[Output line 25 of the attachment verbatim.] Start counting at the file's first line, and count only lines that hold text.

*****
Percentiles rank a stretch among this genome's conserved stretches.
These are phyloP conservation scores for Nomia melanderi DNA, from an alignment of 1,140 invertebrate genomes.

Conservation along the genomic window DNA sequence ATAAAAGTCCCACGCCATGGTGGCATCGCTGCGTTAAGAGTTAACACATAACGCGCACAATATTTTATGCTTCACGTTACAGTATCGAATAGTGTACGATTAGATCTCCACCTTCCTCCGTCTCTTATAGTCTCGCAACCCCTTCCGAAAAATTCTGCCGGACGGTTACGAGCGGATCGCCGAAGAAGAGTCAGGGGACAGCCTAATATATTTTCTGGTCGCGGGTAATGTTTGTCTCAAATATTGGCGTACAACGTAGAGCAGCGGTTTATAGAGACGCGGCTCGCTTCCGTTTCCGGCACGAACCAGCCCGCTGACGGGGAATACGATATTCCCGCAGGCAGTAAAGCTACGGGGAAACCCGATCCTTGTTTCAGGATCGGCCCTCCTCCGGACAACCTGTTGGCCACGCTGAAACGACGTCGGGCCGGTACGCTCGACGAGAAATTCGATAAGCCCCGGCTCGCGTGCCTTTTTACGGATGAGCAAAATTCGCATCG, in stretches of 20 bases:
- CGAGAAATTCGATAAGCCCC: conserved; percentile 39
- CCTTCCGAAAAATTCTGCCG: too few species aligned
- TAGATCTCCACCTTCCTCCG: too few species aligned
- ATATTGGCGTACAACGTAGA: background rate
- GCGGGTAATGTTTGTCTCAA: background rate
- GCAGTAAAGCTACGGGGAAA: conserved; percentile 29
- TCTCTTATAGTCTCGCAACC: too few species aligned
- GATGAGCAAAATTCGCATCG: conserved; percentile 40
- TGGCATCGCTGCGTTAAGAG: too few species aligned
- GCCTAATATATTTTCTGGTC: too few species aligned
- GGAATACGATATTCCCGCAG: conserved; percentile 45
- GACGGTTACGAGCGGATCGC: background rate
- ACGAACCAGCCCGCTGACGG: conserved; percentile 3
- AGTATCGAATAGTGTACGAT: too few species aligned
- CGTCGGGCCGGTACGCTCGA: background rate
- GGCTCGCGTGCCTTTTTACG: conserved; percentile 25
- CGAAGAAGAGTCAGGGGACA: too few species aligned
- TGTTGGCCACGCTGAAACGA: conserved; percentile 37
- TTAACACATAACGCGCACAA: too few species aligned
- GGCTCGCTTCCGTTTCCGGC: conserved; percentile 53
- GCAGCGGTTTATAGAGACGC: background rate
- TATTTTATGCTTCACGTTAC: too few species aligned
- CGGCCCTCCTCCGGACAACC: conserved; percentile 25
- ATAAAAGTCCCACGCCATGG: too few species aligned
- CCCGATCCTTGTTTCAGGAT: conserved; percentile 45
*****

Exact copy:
- TATTTTATGCTTCACGTTAC: too few species aligned